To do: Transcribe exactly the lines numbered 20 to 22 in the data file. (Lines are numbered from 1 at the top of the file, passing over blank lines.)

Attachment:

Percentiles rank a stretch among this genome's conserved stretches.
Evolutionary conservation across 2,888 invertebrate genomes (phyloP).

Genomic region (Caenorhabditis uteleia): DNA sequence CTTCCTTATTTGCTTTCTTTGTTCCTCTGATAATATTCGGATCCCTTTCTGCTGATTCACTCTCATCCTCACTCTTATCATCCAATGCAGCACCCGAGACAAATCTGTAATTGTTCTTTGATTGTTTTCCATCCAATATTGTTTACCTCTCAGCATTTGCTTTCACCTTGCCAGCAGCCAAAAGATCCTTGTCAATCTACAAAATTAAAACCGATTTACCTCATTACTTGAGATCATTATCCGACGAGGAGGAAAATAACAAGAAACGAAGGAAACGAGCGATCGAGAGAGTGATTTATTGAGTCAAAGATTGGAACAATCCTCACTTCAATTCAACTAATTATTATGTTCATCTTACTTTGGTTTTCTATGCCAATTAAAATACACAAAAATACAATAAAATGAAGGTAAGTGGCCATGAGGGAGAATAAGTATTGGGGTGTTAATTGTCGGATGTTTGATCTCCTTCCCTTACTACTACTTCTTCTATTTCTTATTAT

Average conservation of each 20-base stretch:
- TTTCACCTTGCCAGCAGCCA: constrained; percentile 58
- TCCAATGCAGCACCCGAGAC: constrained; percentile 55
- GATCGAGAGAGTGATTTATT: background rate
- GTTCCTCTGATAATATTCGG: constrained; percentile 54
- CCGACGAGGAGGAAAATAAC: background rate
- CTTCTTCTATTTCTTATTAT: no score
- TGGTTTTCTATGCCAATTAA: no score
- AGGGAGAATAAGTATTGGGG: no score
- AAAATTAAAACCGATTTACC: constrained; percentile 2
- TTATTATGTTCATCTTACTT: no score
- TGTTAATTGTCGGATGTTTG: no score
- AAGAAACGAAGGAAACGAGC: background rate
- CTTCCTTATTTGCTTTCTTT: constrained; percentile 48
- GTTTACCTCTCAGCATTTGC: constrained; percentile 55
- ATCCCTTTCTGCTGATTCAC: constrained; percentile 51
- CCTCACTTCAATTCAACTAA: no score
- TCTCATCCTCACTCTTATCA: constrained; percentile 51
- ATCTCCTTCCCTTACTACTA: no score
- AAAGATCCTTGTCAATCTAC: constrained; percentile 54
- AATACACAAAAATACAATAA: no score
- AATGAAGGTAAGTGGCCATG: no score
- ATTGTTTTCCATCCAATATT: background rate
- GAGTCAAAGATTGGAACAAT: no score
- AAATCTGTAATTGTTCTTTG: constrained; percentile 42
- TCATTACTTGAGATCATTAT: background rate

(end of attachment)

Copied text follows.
- CCTCACTTCAATTCAACTAA: no score
- TCTCATCCTCACTCTTATCA: constrained; percentile 51
- ATCTCCTTCCCTTACTACTA: no score